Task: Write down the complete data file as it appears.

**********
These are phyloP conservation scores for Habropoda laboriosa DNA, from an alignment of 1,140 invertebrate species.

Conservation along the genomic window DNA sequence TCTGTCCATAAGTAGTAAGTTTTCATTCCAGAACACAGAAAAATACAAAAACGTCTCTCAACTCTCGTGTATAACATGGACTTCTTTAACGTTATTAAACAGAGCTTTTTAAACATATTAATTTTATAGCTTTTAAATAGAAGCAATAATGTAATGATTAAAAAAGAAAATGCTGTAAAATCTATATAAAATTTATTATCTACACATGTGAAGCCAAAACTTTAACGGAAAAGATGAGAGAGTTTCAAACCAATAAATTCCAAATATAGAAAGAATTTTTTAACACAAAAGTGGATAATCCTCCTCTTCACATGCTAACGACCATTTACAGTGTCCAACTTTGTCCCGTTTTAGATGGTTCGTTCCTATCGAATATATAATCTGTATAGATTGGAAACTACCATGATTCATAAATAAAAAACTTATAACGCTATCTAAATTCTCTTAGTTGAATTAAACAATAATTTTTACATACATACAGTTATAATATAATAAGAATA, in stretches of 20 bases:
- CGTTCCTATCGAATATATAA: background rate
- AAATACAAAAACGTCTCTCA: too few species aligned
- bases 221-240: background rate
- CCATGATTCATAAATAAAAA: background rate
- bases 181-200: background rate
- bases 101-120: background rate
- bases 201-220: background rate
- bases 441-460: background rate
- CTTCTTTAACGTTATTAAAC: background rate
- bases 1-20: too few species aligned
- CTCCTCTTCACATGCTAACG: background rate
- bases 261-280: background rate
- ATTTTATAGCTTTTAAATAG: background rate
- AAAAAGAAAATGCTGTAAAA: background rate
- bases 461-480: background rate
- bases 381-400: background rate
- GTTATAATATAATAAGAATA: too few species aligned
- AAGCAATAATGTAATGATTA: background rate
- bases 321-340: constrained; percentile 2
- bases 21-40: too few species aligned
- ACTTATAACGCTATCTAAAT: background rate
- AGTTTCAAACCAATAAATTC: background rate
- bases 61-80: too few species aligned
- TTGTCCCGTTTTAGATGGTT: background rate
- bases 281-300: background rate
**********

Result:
These are phyloP conservation scores for Habropoda laboriosa DNA, from an alignment of 1,140 invertebrate species.

Conservation along the genomic window DNA sequence TCTGTCCATAAGTAGTAAGTTTTCATTCCAGAACACAGAAAAATACAAAAACGTCTCTCAACTCTCGTGTATAACATGGACTTCTTTAACGTTATTAAACAGAGCTTTTTAAACATATTAATTTTATAGCTTTTAAATAGAAGCAATAATGTAATGATTAAAAAAGAAAATGCTGTAAAATCTATATAAAATTTATTATCTACACATGTGAAGCCAAAACTTTAACGGAAAAGATGAGAGAGTTTCAAACCAATAAATTCCAAATATAGAAAGAATTTTTTAACACAAAAGTGGATAATCCTCCTCTTCACATGCTAACGACCATTTACAGTGTCCAACTTTGTCCCGTTTTAGATGGTTCGTTCCTATCGAATATATAATCTGTATAGATTGGAAACTACCATGATTCATAAATAAAAAACTTATAACGCTATCTAAATTCTCTTAGTTGAATTAAACAATAATTTTTACATACATACAGTTATAATATAATAAGAATA, in stretches of 20 bases:
- CGTTCCTATCGAATATATAA: background rate
- AAATACAAAAACGTCTCTCA: too few species aligned
- bases 221-240: background rate
- CCATGATTCATAAATAAAAA: background rate
- bases 181-200: background rate
- bases 101-120: background rate
- bases 201-220: background rate
- bases 441-460: background rate
- CTTCTTTAACGTTATTAAAC: background rate
- bases 1-20: too few species aligned
- CTCCTCTTCACATGCTAACG: background rate
- bases 261-280: background rate
- ATTTTATAGCTTTTAAATAG: background rate
- AAAAAGAAAATGCTGTAAAA: background rate
- bases 461-480: background rate
- bases 381-400: background rate
- GTTATAATATAATAAGAATA: too few species aligned
- AAGCAATAATGTAATGATTA: background rate
- bases 321-340: constrained; percentile 2
- bases 21-40: too few species aligned
- ACTTATAACGCTATCTAAAT: background rate
- AGTTTCAAACCAATAAATTC: background rate
- bases 61-80: too few species aligned
- TTGTCCCGTTTTAGATGGTT: background rate
- bases 281-300: background rate